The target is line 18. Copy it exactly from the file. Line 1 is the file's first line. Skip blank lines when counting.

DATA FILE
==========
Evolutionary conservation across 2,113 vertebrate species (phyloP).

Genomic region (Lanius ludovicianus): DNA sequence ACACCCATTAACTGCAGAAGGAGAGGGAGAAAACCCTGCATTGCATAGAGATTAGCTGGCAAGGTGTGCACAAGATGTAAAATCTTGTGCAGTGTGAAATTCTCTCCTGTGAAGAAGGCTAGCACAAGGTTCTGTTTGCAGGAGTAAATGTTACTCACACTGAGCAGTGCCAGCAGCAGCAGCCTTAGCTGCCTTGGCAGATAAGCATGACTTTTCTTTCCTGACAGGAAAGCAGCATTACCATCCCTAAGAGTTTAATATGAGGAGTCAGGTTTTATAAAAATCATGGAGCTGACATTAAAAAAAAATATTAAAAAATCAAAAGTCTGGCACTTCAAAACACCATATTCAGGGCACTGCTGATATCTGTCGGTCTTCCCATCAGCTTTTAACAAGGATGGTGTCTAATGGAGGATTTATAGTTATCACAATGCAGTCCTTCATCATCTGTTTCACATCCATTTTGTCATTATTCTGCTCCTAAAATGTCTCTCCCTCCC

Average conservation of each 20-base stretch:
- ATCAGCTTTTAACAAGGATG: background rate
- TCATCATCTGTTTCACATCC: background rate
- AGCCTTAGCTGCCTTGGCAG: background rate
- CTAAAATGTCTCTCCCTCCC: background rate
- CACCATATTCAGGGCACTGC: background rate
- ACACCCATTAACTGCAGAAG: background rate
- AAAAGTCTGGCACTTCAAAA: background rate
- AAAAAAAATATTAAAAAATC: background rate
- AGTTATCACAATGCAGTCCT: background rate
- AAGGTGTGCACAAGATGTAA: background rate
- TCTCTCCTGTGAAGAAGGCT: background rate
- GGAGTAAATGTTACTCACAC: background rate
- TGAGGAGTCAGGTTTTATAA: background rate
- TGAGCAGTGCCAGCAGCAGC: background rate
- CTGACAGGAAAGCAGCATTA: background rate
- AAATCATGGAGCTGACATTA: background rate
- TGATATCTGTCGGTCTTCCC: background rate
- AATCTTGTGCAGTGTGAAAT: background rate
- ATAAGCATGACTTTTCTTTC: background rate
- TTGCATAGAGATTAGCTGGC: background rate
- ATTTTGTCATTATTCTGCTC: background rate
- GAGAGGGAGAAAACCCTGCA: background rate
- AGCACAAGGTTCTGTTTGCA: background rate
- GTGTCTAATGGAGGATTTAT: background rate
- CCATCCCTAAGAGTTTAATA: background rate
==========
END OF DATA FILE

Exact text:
- CTGACAGGAAAGCAGCATTA: background rate